• Reliable and valid measurement instruments are used and applied equally to the groups
  • Interventions are spelled out clearly
  • All important outcomes are considered
  • Appropriate attention is given to confounders in analyzing data
  • Intention-to-treat analysis is used for RCTs

Fair studies have any or all of the following problems, but without the fatal flaws noted in the “poor” category below:

  • Comparable groups are assembled initially, but some questions remain about whether some (although not major) differences occurred with followup
  • Measurement instruments are acceptable (although not the best) and are generally applied equally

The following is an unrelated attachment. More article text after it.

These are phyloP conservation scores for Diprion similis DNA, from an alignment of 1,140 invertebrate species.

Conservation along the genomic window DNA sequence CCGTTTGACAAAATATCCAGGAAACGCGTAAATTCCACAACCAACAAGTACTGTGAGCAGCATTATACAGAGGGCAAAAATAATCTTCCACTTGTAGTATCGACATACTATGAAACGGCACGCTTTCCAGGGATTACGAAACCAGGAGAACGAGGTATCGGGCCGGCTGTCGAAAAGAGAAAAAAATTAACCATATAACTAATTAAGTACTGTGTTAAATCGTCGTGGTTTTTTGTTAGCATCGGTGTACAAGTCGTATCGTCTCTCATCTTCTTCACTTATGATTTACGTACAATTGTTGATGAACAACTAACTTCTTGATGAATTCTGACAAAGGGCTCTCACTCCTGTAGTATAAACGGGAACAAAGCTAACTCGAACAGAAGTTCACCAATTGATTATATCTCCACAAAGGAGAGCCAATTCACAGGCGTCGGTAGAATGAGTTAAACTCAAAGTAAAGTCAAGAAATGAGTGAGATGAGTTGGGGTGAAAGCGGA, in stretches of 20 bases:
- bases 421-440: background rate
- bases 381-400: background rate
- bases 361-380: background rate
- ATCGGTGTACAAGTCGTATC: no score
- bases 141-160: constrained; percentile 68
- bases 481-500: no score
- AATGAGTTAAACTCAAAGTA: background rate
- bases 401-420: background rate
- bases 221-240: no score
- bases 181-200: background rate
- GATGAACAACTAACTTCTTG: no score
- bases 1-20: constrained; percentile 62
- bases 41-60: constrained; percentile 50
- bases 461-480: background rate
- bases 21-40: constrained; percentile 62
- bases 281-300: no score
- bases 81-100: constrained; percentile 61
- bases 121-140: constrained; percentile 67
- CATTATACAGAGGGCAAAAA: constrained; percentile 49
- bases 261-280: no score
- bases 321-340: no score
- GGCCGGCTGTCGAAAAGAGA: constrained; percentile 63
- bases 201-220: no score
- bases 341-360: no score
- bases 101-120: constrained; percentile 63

• Some but not all important outcomes are considered
  • Some but not all potential confounders are accounted for
  • Intention-to-treat analysis has been done for RCTs

Poor studies have any of the following fatal flaws:

  • Groups assembled initially are not close to being comparable or maintained throughout the study
  • Unreliable or invalid measurement instruments are used or not applied at all equally among groups (including not masking outcome assessment)
  • Key confounders are given little or no attention
  • Intention-to-treat analysis is lacking for RCTs

Diagnostic Accuracy Studies

The quality of included diagnostic accuracy studies will be assessed by the Quality Assessment of Diagnostic Accuracy Studies (QUADAS) tool, which underwent a rigorous development process by Whiting and colleagues18 and includes the following items:

  1. Was the spectrum of patients representative of the patients who will receive the test in practice?
  2. Were the selection criteria clearly described?
  3. Is the reference standard likely to classify the target condition correctly?